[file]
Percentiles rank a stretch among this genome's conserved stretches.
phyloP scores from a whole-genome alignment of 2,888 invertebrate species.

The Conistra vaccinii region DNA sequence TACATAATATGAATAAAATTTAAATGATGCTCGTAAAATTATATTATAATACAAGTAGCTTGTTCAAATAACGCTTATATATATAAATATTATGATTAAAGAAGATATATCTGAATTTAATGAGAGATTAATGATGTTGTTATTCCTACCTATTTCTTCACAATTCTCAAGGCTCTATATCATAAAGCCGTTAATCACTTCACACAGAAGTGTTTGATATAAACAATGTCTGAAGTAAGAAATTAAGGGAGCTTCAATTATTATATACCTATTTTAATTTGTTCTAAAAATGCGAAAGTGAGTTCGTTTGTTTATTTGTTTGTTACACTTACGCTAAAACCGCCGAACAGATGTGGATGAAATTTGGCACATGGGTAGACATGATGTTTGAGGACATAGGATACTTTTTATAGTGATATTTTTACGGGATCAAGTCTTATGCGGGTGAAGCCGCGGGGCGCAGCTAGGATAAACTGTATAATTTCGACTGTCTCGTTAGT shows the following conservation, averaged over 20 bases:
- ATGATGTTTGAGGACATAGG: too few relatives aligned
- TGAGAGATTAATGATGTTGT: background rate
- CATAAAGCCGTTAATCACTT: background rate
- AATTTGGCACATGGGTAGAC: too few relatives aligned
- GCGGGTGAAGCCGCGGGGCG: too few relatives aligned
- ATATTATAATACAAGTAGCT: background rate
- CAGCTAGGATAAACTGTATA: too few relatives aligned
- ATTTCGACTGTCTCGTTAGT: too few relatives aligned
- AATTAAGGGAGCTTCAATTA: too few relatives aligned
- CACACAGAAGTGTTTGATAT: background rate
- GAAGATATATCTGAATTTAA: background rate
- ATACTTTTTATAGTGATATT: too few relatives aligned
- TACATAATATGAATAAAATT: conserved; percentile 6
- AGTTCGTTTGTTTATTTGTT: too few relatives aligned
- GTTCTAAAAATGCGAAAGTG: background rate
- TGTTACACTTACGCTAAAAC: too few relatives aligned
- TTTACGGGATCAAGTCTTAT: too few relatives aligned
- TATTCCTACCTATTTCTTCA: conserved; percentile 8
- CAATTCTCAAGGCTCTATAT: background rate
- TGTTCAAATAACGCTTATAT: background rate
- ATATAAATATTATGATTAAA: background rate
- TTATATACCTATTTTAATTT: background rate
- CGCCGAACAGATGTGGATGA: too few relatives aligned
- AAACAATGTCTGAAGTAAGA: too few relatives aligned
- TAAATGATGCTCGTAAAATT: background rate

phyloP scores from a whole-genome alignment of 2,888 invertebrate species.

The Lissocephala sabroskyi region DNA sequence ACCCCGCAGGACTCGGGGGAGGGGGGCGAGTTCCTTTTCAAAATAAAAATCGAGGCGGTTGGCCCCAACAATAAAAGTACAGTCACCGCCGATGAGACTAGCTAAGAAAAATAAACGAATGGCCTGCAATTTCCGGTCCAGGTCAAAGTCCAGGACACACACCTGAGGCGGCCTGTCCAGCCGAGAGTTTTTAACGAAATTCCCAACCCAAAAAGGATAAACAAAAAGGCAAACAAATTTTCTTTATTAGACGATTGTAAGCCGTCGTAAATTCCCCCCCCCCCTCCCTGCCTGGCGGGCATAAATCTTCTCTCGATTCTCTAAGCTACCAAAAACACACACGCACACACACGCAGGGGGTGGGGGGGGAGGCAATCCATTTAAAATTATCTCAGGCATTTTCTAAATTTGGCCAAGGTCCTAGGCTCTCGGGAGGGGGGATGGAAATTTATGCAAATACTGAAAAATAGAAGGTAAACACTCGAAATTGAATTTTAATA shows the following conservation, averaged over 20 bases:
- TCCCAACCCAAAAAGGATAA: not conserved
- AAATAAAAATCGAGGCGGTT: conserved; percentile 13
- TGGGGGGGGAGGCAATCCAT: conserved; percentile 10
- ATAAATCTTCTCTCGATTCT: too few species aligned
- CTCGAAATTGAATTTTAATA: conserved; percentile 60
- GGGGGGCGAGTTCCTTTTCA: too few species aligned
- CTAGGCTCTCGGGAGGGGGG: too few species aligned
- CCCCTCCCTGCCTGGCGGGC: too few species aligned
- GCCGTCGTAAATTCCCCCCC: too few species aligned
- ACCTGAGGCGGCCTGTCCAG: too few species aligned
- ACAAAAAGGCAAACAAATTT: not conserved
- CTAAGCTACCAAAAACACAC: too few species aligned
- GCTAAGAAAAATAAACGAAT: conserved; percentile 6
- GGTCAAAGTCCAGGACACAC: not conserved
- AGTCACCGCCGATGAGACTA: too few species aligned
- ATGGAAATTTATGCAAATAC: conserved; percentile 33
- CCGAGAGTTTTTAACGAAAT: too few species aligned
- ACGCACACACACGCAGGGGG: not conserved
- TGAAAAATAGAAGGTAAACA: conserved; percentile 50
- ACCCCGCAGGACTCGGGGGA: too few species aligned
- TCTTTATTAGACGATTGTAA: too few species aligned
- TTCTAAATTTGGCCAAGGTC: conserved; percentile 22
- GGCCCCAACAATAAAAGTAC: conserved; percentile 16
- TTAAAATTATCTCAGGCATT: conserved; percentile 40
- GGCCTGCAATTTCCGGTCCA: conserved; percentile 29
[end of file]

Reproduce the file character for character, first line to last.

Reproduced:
Percentiles rank a stretch among this genome's conserved stretches.
phyloP scores from a whole-genome alignment of 2,888 invertebrate species.

The Conistra vaccinii region DNA sequence TACATAATATGAATAAAATTTAAATGATGCTCGTAAAATTATATTATAATACAAGTAGCTTGTTCAAATAACGCTTATATATATAAATATTATGATTAAAGAAGATATATCTGAATTTAATGAGAGATTAATGATGTTGTTATTCCTACCTATTTCTTCACAATTCTCAAGGCTCTATATCATAAAGCCGTTAATCACTTCACACAGAAGTGTTTGATATAAACAATGTCTGAAGTAAGAAATTAAGGGAGCTTCAATTATTATATACCTATTTTAATTTGTTCTAAAAATGCGAAAGTGAGTTCGTTTGTTTATTTGTTTGTTACACTTACGCTAAAACCGCCGAACAGATGTGGATGAAATTTGGCACATGGGTAGACATGATGTTTGAGGACATAGGATACTTTTTATAGTGATATTTTTACGGGATCAAGTCTTATGCGGGTGAAGCCGCGGGGCGCAGCTAGGATAAACTGTATAATTTCGACTGTCTCGTTAGT shows the following conservation, averaged over 20 bases:
- ATGATGTTTGAGGACATAGG: too few relatives aligned
- TGAGAGATTAATGATGTTGT: background rate
- CATAAAGCCGTTAATCACTT: background rate
- AATTTGGCACATGGGTAGAC: too few relatives aligned
- GCGGGTGAAGCCGCGGGGCG: too few relatives aligned
- ATATTATAATACAAGTAGCT: background rate
- CAGCTAGGATAAACTGTATA: too few relatives aligned
- ATTTCGACTGTCTCGTTAGT: too few relatives aligned
- AATTAAGGGAGCTTCAATTA: too few relatives aligned
- CACACAGAAGTGTTTGATAT: background rate
- GAAGATATATCTGAATTTAA: background rate
- ATACTTTTTATAGTGATATT: too few relatives aligned
- TACATAATATGAATAAAATT: conserved; percentile 6
- AGTTCGTTTGTTTATTTGTT: too few relatives aligned
- GTTCTAAAAATGCGAAAGTG: background rate
- TGTTACACTTACGCTAAAAC: too few relatives aligned
- TTTACGGGATCAAGTCTTAT: too few relatives aligned
- TATTCCTACCTATTTCTTCA: conserved; percentile 8
- CAATTCTCAAGGCTCTATAT: background rate
- TGTTCAAATAACGCTTATAT: background rate
- ATATAAATATTATGATTAAA: background rate
- TTATATACCTATTTTAATTT: background rate
- CGCCGAACAGATGTGGATGA: too few relatives aligned
- AAACAATGTCTGAAGTAAGA: too few relatives aligned
- TAAATGATGCTCGTAAAATT: background rate

phyloP scores from a whole-genome alignment of 2,888 invertebrate species.

The Lissocephala sabroskyi region DNA sequence ACCCCGCAGGACTCGGGGGAGGGGGGCGAGTTCCTTTTCAAAATAAAAATCGAGGCGGTTGGCCCCAACAATAAAAGTACAGTCACCGCCGATGAGACTAGCTAAGAAAAATAAACGAATGGCCTGCAATTTCCGGTCCAGGTCAAAGTCCAGGACACACACCTGAGGCGGCCTGTCCAGCCGAGAGTTTTTAACGAAATTCCCAACCCAAAAAGGATAAACAAAAAGGCAAACAAATTTTCTTTATTAGACGATTGTAAGCCGTCGTAAATTCCCCCCCCCCCTCCCTGCCTGGCGGGCATAAATCTTCTCTCGATTCTCTAAGCTACCAAAAACACACACGCACACACACGCAGGGGGTGGGGGGGGAGGCAATCCATTTAAAATTATCTCAGGCATTTTCTAAATTTGGCCAAGGTCCTAGGCTCTCGGGAGGGGGGATGGAAATTTATGCAAATACTGAAAAATAGAAGGTAAACACTCGAAATTGAATTTTAATA shows the following conservation, averaged over 20 bases:
- TCCCAACCCAAAAAGGATAA: not conserved
- AAATAAAAATCGAGGCGGTT: conserved; percentile 13
- TGGGGGGGGAGGCAATCCAT: conserved; percentile 10
- ATAAATCTTCTCTCGATTCT: too few species aligned
- CTCGAAATTGAATTTTAATA: conserved; percentile 60
- GGGGGGCGAGTTCCTTTTCA: too few species aligned
- CTAGGCTCTCGGGAGGGGGG: too few species aligned
- CCCCTCCCTGCCTGGCGGGC: too few species aligned
- GCCGTCGTAAATTCCCCCCC: too few species aligned
- ACCTGAGGCGGCCTGTCCAG: too few species aligned
- ACAAAAAGGCAAACAAATTT: not conserved
- CTAAGCTACCAAAAACACAC: too few species aligned
- GCTAAGAAAAATAAACGAAT: conserved; percentile 6
- GGTCAAAGTCCAGGACACAC: not conserved
- AGTCACCGCCGATGAGACTA: too few species aligned
- ATGGAAATTTATGCAAATAC: conserved; percentile 33
- CCGAGAGTTTTTAACGAAAT: too few species aligned
- ACGCACACACACGCAGGGGG: not conserved
- TGAAAAATAGAAGGTAAACA: conserved; percentile 50
- ACCCCGCAGGACTCGGGGGA: too few species aligned
- TCTTTATTAGACGATTGTAA: too few species aligned
- TTCTAAATTTGGCCAAGGTC: conserved; percentile 22
- GGCCCCAACAATAAAAGTAC: conserved; percentile 16
- TTAAAATTATCTCAGGCATT: conserved; percentile 40
- GGCCTGCAATTTCCGGTCCA: conserved; percentile 29